Coping with the new forms of journalism

On blogs, cable news and radio, they take aim at the print.  They provide people with social media tools to gauge the trustworthiness of specific news outlets and individual stories, with less genteel intentions.  Why wouldn’t they? As one wag said, newspapering has always been a boisterous, brawling affair.

I write all the time, it’s a metabolic necessity for me. I love it, as it is more fun than anything.  It is a tactile, physical pleasure.  I am not one of those who despairs about the printed word. They are the primary carriers of ideas, and I write when I get impatient, depressed, or overjoyed.

I write with a stylus pen on a yellow tablet in my room, on airplanes, beauty parlors — anywhere. There is the itch to write and I would explode if I couldn’t scribble.

I have practiced target shooting with Ramon Tulfo, fainted inside the death chamber, walked all over a thousand corpses at the Ormoc City flood tragedy, ran around with the intrepid photographer Edong Reyes between hails of gunfire in the bloodiest coup de etat during President Cory Aquino’s reign, told off by a Prince and had tucked to bed a super playboy celebrity.  This is my job.

News magazines here is a serious industry, catering to the needs of a public that wants to be told what’s new, what they should know about.  To cater that need, I did not do justice to that reality, because no matter what happens  during an interview, once it ends, I can’t think of any other loyalty other than the pressure of an immediate deadline.  The style and tone of the editor and between circulation figures and advertising revenue, somewhere the subject is lost.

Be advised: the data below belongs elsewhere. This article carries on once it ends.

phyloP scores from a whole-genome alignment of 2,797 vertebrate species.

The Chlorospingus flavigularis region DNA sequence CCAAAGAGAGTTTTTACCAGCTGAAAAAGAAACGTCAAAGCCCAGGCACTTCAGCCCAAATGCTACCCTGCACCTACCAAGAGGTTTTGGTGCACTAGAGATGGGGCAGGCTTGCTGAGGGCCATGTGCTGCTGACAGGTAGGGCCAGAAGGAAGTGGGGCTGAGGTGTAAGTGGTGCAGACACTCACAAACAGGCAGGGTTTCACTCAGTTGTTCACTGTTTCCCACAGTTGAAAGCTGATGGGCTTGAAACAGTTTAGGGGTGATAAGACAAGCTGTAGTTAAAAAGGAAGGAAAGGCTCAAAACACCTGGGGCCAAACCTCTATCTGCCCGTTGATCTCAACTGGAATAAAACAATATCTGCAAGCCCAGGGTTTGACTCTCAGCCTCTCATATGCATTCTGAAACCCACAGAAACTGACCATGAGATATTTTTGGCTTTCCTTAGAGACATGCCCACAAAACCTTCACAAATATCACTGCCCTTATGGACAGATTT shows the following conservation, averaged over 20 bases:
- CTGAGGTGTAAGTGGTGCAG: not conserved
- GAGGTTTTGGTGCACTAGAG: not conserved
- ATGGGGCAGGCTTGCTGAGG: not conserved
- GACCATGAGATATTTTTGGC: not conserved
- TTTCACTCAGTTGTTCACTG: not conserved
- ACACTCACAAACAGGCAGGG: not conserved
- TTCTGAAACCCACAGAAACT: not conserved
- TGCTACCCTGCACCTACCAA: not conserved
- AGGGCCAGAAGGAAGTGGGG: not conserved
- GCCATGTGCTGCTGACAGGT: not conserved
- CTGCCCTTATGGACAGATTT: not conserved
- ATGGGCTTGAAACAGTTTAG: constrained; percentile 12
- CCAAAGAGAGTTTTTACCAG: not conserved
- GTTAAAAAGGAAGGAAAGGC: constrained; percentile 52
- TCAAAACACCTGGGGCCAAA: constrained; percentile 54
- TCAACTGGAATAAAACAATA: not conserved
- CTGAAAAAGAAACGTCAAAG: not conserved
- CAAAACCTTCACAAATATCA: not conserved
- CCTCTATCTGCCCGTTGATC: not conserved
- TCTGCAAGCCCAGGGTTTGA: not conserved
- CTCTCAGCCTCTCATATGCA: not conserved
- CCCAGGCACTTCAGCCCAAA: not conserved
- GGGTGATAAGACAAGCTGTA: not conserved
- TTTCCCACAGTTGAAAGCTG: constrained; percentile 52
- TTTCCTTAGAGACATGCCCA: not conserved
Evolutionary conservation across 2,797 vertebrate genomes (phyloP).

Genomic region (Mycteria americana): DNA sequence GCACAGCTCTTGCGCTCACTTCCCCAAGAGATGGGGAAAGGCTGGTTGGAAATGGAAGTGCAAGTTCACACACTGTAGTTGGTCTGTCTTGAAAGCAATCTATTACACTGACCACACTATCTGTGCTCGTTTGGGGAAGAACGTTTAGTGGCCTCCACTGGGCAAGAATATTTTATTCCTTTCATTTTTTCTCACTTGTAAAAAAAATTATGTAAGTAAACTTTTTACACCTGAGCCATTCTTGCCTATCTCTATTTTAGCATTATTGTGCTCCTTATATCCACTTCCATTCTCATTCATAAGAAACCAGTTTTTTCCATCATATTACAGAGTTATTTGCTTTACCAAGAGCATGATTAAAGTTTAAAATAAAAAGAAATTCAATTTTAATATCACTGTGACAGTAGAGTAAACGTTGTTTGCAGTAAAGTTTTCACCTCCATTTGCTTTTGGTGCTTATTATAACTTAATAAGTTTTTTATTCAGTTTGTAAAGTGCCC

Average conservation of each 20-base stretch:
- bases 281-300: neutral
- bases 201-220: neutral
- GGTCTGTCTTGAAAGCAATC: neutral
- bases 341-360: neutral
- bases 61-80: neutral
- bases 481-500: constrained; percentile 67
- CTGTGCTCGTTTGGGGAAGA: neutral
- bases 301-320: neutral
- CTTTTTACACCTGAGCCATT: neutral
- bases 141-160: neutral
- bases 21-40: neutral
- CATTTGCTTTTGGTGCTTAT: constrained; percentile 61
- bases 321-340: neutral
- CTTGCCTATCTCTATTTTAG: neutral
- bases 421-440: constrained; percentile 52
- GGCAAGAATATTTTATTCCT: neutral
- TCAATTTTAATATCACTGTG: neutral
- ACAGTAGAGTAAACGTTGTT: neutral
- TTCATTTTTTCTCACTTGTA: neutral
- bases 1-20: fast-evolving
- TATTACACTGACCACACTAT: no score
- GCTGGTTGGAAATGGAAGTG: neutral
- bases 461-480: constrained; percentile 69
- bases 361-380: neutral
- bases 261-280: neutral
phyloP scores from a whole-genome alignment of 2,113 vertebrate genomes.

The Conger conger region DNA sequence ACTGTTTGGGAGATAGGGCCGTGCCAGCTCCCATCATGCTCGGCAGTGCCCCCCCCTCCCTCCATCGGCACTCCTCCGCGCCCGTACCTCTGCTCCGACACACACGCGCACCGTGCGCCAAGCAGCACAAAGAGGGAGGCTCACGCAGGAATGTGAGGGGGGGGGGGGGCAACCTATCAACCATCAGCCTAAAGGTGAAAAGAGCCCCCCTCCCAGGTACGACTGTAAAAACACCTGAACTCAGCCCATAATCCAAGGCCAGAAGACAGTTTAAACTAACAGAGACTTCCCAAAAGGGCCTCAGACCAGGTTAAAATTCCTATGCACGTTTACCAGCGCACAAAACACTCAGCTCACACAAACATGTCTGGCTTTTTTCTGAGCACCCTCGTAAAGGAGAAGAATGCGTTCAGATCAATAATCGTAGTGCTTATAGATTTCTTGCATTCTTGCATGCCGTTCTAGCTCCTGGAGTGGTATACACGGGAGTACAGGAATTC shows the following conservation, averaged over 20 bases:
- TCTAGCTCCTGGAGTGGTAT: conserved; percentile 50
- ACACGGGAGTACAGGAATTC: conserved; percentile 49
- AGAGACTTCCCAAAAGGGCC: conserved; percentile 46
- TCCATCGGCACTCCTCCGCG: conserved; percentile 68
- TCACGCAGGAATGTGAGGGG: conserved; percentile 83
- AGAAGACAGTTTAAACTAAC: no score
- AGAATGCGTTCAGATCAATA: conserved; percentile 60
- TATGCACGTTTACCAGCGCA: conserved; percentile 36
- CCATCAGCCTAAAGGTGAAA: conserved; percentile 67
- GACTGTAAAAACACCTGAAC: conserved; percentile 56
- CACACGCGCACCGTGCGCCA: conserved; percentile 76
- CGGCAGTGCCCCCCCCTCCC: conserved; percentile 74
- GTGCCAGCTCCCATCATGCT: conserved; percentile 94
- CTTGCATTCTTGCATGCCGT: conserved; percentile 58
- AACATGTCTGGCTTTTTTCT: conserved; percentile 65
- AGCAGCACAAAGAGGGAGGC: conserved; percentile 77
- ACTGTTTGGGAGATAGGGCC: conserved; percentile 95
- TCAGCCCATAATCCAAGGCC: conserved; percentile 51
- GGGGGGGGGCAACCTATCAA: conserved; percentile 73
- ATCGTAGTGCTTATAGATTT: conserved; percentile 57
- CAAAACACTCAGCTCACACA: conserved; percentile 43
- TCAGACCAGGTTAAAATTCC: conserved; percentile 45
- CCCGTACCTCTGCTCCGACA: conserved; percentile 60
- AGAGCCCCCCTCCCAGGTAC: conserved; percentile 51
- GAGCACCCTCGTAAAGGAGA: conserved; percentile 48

I’ve always searched for the truth or essence behind each person, story or experience. Ironically, sometimes it will come from something I’d previously ignored: an uncomfortable silence, a small misunderstanding.  Some scattered thoughts that had been compressed into a sound bite or the dramatic I’ve chosen to ignore.

We spent time working on our stories, but actually, it is the waiting for just one moment of truth or authenticity.  After all, you can tell a lot about a person or experience in a minute. But how can one choose the right minute?

I write at home, in bed, even as everyone tells me I am going to ruin the bed.  My two small grandchildren would crawl on the bed, run around and put their arms around my neck. I had to have that!

With my pointer I’ve learned to point and peck on my Ipad.  I don’t know how to use the keys so I just poke and poke. But what is  certain as the sun, this is what I will do  the rest of my life!

Yet, for all my projection of confidence, (through sheer will) your Moonlighter confronts the future with fragility.

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E-mail Mylah at moonlightingmdl@aol.com

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